Last year, according to the Baseball Prospectus Rankings, the Royals had the third best farm system...
... in the AL Central. Overall, BP ranked the Royals at #10, while Baseball America had the Royals at #17. (Why Goldstein, who uses the BA methodology and worldview is now so prominent at BP is a topic for another day.) One year ago, while the Royal system had potential, no one was really talking about them as a sleeping giant. In fact, overall, there was decent reason to be disappointed.
So now, as we all know, the Royals have an awesome farm system. Literally every Royals blog has been writing about the meaning of this for months, including this one. It's been quite fascinating watching the most beaten-down fanbase in the American League struggle with these strange new feelings of hope. There is considerable buzz, at both the prospect hound level, and in the mainstream baseball press, about the system. The phrase "best ever" has seen considerable action.
Here's my query: what do we do with the fact that this has really happened quite soon? Does the fact that the system essentially had the communal equivalent of a "career year" matter? Does it simply mean everything is awesome? Or, as we might with an individual, does a part of you worry that there's some potential for regression? Finally, what do we make of last year's rankings?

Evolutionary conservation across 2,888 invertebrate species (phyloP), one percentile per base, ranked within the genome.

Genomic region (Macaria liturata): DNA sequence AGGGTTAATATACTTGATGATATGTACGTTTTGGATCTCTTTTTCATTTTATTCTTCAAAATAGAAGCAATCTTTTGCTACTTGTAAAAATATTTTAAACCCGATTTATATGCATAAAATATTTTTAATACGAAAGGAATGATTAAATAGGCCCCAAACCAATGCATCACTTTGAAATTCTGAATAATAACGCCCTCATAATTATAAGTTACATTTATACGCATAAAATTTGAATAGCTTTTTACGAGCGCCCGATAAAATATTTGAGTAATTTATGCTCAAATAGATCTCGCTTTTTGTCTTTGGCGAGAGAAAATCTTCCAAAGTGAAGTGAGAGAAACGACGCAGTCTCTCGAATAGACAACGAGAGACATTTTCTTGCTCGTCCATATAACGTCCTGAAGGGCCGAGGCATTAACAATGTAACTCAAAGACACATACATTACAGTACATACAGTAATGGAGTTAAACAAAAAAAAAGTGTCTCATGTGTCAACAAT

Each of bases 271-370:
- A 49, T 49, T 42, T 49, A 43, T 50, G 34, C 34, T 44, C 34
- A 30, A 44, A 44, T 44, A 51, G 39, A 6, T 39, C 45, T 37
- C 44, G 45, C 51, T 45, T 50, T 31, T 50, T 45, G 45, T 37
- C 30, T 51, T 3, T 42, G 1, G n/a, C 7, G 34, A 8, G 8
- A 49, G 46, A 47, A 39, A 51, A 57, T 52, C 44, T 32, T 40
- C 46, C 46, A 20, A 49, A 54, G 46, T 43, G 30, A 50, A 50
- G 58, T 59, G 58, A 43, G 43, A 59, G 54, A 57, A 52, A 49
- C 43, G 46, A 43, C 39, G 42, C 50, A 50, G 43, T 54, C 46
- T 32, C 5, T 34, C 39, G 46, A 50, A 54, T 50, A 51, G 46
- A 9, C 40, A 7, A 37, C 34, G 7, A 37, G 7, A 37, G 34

Please don't misunderstand my tone. I'm really curious and open-minded here. These questions aren't necessarily leading ones. However, when I think about how the "best farm system ever" gets assembled, I imagine a more gradual progression (which, btw, might happen next year when Tampa's zillion-pick 2011 Draft enters their loaded organization). When I think about something being, again, "the best ever" I don't see a sudden rise as making the most sense, but rather a sustained build. I really see this across the spectrum: art, sports, whatever. The system was mediocre last year because a number of important guys had iffy years. Now, it's unbelievably insanely beautifully amazing because the same guys had good years? Maybe it is that simple. However, that doesn't sound like the most rigorous methodology.
So you tell me.